History of a scarf-cowl-thing-y

I don’t know if you follow me on any of the regular social media sites. If you do, you’ve watched this little cowl/scarf/thing-y (that’s a technical term) grow over the last couple of weeks. This lovely blue-purple tweed yarn was given to me by Peggie of ColorPurl to design something with. It’s her Finnegan Donegal Tweed, a lovely fingering weight yarn with awesome tweedy bits. Because yarn is tweed, it absolutely had to have cables. No question there. I thought it would be fun if it were reversible, too. The ribbed cables on the garter stitch ground took care of that. Though the cowl would be just fine knit up normally, I thought it would make it extra cushy and warm, if I held the yarn double, and used extra large needles (US 8, 5 mm). Right on. It didn’t take much knitting to realize that this was absolutely the right decision.

The only real problem was deciding how wide to make it. I thought it would be nice as a three-column scarf. So I cast on. Hm. I didn’t get far. It seemed way, way, way too wide. I frogged it, and started over with just two columns of cables. This is about as far as I got.

two columns

No. No, this isn’t what I wanted. Once the cables are in there, they pull in a lot. Way more than I’d thought. I frogged it again, increased the number of garter stitches between each cable, and on the sides. Nope. Still not wide enough. I’m back to the number of cable columns I started with: three. Okay. We’ll frog the whole thing again, and start over. Again.

three columns

This time, though I had more stitches on the needle than I did the first time, and it looked obscenely wide at 13 inches, I waited until I had done a couple of cable crossings before making any decisions. I’m glad I did. With the current stitch count, and the three columns of cables, the scarf shrunk from 13 inches across to only nine inches. Nine inches made me happy. I am good with a nine-inch-wide cowl. Now to knit on, fingers crossed, hoping it’ll be long enough. It is. Just. Good thing yarn is stretchy. I had 2.5 grams of yarn left. That translates into just under 11 yards. Not much. That was close. That’s okay, though. Never want to have too much yarn left over at the end of a project.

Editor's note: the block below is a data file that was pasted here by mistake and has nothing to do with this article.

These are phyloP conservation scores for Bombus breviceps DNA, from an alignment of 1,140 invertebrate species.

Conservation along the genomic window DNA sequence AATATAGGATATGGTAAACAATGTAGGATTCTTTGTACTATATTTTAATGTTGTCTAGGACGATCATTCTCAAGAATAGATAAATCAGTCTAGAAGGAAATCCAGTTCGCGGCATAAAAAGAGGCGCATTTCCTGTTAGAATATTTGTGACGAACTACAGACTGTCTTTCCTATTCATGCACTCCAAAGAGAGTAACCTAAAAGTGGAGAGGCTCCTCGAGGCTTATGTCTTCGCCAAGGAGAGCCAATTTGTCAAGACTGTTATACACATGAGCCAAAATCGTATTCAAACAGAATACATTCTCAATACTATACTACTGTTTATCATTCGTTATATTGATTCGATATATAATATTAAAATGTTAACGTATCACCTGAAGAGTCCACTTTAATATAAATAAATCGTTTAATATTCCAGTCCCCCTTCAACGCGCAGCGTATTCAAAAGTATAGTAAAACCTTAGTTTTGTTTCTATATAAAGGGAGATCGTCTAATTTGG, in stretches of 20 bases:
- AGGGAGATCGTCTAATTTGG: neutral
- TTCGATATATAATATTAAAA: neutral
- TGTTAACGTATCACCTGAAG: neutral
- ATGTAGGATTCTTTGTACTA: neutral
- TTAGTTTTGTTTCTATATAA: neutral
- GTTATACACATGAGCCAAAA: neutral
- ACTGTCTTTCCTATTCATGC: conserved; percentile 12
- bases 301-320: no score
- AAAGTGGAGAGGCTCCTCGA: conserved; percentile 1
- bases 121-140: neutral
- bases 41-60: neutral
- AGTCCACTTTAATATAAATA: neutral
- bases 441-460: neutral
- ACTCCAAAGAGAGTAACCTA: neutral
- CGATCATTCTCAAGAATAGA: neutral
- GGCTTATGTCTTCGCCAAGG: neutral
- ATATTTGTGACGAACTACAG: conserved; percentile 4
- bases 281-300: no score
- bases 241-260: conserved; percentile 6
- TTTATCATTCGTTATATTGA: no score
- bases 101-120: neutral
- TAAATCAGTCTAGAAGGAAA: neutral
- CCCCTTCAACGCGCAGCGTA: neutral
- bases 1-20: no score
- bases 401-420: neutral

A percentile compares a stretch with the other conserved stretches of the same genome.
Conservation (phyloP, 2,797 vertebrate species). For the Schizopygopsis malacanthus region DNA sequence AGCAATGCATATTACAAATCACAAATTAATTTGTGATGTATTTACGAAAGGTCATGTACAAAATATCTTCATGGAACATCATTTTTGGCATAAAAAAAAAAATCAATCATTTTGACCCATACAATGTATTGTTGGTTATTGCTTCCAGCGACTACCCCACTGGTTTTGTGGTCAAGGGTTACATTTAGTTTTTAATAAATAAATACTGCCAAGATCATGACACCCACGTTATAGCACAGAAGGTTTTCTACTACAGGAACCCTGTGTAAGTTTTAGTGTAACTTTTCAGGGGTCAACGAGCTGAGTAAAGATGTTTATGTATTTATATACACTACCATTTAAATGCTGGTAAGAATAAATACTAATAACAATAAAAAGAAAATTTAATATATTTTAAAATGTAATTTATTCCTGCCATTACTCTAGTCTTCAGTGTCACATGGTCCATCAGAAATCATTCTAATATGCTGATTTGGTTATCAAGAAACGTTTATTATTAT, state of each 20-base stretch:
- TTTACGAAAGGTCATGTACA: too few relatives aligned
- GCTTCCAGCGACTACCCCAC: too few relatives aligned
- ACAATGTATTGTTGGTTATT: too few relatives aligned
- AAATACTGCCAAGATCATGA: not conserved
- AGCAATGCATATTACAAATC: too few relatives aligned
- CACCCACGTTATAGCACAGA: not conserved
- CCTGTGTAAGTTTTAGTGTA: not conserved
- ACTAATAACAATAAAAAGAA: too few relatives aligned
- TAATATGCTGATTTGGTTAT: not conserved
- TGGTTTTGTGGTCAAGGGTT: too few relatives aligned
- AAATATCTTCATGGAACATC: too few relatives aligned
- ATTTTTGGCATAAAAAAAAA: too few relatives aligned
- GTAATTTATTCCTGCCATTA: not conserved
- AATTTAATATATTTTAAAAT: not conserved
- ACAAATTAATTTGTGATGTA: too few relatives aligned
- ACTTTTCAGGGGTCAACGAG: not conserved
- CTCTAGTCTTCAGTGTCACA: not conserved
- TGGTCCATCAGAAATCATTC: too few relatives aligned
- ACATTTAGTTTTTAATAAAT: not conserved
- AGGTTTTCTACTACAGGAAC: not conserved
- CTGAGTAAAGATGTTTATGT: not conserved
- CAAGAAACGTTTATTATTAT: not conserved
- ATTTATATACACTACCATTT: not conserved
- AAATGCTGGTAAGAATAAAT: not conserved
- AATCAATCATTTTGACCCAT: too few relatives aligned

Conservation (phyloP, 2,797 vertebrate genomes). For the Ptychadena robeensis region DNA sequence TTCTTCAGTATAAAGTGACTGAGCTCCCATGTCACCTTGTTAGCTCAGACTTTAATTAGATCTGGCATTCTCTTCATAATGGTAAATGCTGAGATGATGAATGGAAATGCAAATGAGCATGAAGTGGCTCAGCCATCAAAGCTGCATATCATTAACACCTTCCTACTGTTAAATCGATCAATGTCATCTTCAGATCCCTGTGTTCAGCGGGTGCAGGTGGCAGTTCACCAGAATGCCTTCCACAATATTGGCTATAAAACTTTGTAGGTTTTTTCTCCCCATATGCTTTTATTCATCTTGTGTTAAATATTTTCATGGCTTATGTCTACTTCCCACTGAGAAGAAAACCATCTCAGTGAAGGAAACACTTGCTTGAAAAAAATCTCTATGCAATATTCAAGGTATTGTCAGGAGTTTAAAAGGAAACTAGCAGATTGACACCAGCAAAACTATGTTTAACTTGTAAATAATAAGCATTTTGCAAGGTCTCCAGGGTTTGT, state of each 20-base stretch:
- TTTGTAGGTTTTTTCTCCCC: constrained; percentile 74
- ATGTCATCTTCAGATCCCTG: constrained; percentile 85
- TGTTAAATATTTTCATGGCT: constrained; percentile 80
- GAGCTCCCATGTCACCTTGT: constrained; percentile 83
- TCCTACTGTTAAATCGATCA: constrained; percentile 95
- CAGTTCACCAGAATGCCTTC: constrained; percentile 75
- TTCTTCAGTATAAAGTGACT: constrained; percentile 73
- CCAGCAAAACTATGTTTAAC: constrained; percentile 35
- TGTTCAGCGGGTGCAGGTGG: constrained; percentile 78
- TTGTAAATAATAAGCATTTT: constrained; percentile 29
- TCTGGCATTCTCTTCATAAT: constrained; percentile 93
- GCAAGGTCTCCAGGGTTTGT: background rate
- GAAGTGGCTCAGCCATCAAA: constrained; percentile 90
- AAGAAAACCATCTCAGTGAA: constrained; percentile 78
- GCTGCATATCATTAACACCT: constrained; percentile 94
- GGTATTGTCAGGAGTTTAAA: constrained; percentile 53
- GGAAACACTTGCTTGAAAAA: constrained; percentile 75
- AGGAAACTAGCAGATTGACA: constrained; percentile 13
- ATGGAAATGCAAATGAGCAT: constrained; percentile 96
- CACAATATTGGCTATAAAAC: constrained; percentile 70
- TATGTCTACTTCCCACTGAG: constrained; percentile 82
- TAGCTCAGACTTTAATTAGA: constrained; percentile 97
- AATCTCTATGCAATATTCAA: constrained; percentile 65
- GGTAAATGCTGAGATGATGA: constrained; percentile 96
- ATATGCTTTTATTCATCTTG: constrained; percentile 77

Before I cast on even the first time I decided to knit this cowl differently than any of my other cowl designs. Up until now, I’ve always knit them in the round. I’m not quite sure why, it probably had something to do with the early decision to do a reversible cabled cowl, but I thought it would be fun this time to knit the cowl flat, add buttonholes toward the far end. This way the cowl can be worn differently with different things, in different circumstances, simply by buttoning it differently. If one wanted, because it’s reversible, it could be buttoned with a half twist, making it into a Möbius. I think that would make it even warmer on a cold day. Maybe. Would it? I don’t know, actually. I can’t wear cowls, so I don’t know this from personal experience. Thick, cozy cowls with a Möbius twist look extra warm. To me, anyway.

Now we’re down to it. I need good, firm, large buttonholes. I’ve knit buttonholes into any number of sweaters over the years, and some buttonholes work better than others. A few years ago I knit buttonholes that I particularly liked into a cardigan, Corinthian. It took a few tries, mostly because I kept doing something wrong (here I have to say that I was really glad that I thought to run a lifeline through the last stitches before the buttonhole row). I think I must have knit that buttonhole row at least four times. Maybe five. With perseverance, I finally conquered the buttonhole row, and finished up the cowl. Ta da!


You know what this means, don’t you? Yes, buttons. I dug through my button stash. Except for some plastic ones that wouldn’t work at all with this cowl, and quite a few buttons that are far too large, I finally found two different buttons that I thought might work. As an aside, I have to say that I am notorious for my indecision where buttons are concerned. Back when it was time to choose buttons for Corinthian you could all but see the cloud hanging over my head. The more people I asked, and the more buttons I had to choose from, the more confused I became. I solved the whole thing by taking the sweater, and all the buttons, to Mom, and had her pick. It was such a relief to have that decision made. Anyway, I took a picture, posted it online asking for opinions.

two buttons

Most people liked the Celtic dragon button best. Though I truly love that button, even have it in a couple of sizes, I was worried that the beauty of the button would be lost in the texture of the cowl. The silver shell had its fans, too, but perhaps it’s a bit too bright, and might distract too much from the cowl. You can see where this is leading, can’t you? I searched my favorite button site, and came up with a few more buttons that ought to work.

more buttons

I asked online again. The simple Celtic knot and the shell were the favorites. My friend Karen (blogless), a tried and true lover of pretty much all things Celtic, actually preferred the darker shell button. Hm. Well. We’ll see how they work on the scarf itself. I ordered the top and bottom buttons. They’ll (hopefully) be here next week.